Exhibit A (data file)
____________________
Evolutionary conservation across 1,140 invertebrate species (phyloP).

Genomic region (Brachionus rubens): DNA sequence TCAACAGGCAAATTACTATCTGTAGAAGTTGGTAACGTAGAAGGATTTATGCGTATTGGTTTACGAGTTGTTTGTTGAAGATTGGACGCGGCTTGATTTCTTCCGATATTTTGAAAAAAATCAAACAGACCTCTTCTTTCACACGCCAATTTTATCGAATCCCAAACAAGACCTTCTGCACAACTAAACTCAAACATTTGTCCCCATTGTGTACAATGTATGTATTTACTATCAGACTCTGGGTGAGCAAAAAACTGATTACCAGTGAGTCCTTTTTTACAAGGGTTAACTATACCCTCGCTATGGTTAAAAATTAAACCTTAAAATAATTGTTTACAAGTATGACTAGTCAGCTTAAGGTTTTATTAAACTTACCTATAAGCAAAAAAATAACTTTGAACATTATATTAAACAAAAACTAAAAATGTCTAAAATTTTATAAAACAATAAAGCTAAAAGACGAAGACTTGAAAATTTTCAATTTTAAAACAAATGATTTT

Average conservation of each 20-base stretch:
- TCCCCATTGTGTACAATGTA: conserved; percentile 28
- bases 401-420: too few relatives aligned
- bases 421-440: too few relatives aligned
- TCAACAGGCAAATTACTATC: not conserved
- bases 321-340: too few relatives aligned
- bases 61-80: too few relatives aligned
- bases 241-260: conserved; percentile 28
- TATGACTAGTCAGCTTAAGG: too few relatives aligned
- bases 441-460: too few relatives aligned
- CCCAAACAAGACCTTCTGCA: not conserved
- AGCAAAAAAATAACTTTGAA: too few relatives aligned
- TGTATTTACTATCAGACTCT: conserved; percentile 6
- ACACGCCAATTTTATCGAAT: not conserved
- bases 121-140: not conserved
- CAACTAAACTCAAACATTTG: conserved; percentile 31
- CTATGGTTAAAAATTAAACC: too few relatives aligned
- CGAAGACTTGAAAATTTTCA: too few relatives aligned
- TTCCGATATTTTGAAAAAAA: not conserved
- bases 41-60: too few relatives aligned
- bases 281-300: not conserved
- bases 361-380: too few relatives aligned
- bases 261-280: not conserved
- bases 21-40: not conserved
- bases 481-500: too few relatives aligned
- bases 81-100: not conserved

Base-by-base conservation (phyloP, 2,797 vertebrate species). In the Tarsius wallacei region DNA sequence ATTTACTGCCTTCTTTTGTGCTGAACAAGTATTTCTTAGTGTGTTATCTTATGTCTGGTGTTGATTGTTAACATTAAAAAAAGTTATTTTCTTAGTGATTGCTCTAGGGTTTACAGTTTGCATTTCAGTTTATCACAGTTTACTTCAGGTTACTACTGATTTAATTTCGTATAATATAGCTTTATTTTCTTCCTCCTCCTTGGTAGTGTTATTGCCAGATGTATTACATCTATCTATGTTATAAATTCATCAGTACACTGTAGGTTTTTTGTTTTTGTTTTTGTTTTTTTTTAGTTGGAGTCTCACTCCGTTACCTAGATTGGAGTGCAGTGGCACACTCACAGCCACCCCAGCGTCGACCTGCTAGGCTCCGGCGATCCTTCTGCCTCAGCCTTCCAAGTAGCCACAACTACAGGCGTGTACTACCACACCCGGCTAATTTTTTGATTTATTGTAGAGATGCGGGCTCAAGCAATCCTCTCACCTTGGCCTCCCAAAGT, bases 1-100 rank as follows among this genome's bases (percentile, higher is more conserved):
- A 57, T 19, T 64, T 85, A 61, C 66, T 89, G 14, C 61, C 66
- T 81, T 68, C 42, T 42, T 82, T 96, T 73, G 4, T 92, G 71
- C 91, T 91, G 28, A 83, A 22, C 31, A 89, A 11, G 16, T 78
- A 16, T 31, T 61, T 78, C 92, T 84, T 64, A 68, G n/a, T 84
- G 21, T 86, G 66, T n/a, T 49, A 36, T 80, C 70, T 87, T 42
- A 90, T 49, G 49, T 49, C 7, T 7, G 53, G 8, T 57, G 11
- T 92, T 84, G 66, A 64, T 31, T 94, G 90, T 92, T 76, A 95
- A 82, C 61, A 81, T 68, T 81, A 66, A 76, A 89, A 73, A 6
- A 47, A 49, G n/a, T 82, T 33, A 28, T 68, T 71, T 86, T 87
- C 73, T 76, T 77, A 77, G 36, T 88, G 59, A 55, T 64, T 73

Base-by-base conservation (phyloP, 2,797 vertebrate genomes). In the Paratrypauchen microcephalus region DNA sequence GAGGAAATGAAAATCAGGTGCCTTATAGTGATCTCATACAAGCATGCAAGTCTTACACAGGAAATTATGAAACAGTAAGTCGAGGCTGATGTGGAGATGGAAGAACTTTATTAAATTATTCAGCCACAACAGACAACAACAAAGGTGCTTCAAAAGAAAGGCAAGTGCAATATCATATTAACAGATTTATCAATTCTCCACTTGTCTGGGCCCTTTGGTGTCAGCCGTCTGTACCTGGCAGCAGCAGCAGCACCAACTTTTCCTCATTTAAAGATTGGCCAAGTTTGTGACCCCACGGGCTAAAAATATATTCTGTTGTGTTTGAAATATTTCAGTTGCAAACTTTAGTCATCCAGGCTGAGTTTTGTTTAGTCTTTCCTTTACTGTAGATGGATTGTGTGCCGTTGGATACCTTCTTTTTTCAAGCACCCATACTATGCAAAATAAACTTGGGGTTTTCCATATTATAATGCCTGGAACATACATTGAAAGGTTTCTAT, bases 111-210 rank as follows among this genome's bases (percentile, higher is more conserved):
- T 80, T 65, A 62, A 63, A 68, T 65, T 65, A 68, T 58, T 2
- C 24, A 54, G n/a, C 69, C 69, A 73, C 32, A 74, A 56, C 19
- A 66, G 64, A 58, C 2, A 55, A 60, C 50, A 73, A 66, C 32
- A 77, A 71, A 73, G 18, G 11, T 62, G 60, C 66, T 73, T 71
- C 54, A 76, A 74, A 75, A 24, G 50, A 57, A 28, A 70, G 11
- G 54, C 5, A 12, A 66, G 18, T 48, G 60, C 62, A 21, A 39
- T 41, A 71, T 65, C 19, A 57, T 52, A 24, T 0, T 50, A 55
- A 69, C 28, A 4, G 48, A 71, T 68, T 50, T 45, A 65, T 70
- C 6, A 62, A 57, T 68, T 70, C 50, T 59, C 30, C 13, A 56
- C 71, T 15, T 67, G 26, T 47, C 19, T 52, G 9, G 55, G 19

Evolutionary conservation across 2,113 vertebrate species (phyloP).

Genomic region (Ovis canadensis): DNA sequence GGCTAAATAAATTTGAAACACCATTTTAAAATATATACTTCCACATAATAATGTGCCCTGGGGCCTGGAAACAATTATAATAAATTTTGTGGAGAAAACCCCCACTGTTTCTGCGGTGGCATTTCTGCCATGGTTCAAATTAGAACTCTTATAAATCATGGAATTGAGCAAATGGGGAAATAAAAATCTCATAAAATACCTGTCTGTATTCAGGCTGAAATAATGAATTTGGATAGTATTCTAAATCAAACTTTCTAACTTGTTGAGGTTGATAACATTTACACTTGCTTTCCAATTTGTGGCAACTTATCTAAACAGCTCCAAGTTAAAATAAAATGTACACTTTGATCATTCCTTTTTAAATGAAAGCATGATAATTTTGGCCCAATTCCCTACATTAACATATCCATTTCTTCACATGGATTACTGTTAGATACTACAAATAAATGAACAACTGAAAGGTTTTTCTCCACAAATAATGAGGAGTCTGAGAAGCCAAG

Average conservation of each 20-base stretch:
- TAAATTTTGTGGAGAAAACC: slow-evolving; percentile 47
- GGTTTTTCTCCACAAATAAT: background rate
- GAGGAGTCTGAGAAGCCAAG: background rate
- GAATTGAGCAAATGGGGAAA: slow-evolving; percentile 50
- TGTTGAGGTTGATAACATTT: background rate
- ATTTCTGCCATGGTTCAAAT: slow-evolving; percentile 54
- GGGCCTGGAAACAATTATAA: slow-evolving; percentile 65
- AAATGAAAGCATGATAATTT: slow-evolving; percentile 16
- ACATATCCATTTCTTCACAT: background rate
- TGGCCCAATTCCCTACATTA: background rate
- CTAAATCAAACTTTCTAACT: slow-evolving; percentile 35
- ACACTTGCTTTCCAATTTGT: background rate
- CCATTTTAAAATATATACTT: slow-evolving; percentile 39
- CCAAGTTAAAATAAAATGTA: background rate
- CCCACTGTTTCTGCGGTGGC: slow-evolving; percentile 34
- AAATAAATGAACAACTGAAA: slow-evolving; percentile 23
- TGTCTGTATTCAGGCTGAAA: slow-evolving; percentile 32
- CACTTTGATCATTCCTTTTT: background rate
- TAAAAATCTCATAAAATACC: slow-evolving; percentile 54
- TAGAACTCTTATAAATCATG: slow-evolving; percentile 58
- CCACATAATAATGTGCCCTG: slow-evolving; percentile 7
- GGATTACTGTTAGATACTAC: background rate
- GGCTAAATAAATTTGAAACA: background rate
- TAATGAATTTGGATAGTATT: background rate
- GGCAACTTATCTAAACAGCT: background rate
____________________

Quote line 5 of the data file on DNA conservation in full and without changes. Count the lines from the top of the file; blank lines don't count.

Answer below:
- bases 401-420: too few relatives aligned